5 Must Know Tips For Optimising Your Images For SEO
We recently wrote a blog post on how you can write copy for your website in order to achieve a good SEO score (you can read this here). However, what we didn’t mention in this post is the important of image optimisation for achieving a higher google ranking, so here we go!
When search engine “spiders” crawl the text on your website, they are also crawling your images and if they’re not optimised correctly, your website will be ranked lower.
Optimising your images will not only give you a higher Google ranking, but it will create a better user experience and faster page load times (which will reduce your bounce back rate!)
Here are 5 tips for optimising your images:
1. Name your images descriptively with your key words!
When it comes to naming your image files, creating descriptive names which incorporate your keywords is crucial for good SEO. The image name informs search engine crawlers what the image is about, which helps them to index it accordingly. If your image file name is completely random e.g. “IMG_4638.jpg”, it won’t be indexed as high as it could be if it included rich, keywords that describe the image.
Think about what your customers will be searching for when looking for a product like yours, a great way to determine your image name is to have a look over your website analytics, see what keyword patterns your customers tend to follow and apply this when naming your image files.
2. Reduce the file size of your image
Images are the main reason for slow loading websites, and with nearly 50% of consumers refusing to wait even 3 seconds for a site to load… huge file sizes which delay your site from loading are a big NO NO! If you reduce the size of your image files, your page will load quicker and your bounce back rate will reduce. Just make sure the quality of your image isn’t hindered when compressing the size!
3. Improve your images with online tools
If you use stock images on your site, you run the risk of looking unoriginal and just like thousands of other sites. But let’s face it, not many of us have the time to take high quality, original photos for every single aspect of the website or every new blog post we upload...so stock images tend to be a must! However, to avoid blending in to the crowd, you can personalise your stock images.
Ways to do this are using online tools like Canva which allow you to add text, frames and other unique designs to your image to enhance their appeal. If you tend to use a lot of photos with phone/laptop/computer screens, a great way to personalise these images is to add a screenshot of your own website into the screen, to make the image look different to the original and give the impression it was taken by you!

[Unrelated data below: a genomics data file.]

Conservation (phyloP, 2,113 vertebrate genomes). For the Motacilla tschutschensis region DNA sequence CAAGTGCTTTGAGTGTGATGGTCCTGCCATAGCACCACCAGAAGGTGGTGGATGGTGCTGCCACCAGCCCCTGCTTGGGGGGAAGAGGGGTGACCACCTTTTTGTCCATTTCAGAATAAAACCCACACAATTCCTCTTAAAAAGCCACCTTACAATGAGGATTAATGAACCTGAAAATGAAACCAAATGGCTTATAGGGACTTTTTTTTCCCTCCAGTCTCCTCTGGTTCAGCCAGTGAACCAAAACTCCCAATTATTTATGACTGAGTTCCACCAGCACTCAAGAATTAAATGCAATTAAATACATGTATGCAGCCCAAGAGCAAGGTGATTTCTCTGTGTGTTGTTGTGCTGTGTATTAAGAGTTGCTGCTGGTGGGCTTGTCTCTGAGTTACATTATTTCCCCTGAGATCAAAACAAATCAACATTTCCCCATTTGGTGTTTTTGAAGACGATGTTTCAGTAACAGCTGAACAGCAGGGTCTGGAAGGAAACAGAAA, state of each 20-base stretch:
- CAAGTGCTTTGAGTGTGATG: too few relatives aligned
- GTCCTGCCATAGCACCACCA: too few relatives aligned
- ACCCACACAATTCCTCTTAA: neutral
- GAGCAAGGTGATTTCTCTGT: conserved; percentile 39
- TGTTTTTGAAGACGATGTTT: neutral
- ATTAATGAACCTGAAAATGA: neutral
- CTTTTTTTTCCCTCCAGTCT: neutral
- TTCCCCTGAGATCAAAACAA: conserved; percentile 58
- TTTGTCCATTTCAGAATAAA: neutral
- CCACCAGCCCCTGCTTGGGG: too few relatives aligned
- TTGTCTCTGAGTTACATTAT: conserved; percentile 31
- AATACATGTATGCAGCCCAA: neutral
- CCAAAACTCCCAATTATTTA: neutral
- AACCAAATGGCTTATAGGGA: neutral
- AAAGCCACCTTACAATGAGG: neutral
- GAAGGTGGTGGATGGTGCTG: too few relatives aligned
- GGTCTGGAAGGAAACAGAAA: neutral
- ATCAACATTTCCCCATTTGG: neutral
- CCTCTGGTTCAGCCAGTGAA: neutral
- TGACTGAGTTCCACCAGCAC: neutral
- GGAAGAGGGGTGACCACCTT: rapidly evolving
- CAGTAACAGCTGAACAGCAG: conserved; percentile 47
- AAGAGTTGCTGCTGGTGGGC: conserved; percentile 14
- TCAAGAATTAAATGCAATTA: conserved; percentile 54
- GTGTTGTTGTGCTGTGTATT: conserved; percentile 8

4. Keep your images relevant
The images on your website should relate to the surrounding text to help tell the story, break up the text and help your audience understand the content. Many people learn visually, so if your image is completely irrelevant, some may find it difficult to understand exactly what they are reading about. Your chosen image should reflect the topic of the post as an image surrounded by related text ranks a lot better! So, avoid irrelevant images and remember to not just place your image anywhere - place it surrounding the relevant text!
5. Choose the right file type!
Typically, images come in the format of either JPEG, GIF or PNG. JPEG is most commonly used as they can be compressed considerably, without losing the quality. This creates small file sizes, with good quality images! - Something which is crucial for lower bounce back rates and good SEO!
Gifs tend to be a lot lower in quality than JPEG and therefore tend to be used for simpler images such as logos (as well as animations, which i’m sure you already knew…)
PNG files are becoming increasingly popular. PNG file sizes are small, the support a wide range of colours (much more than GIFS) and they don’t degrade over time (when you resave a PNG over and over, quality is not lost). However, the quality of PNG files tends to decrease as the file size is reduced, unlike JPG.
Overall, for site images, especially product images and those that need to be of good quality, JPEG is your best bet!
Optimising your images for SEO can take some time and seem like a long, mundane and often pointless task. However, trust us when we see that image optimisation makes a huge difference to your SEO score and is crucial to the success of your website and business.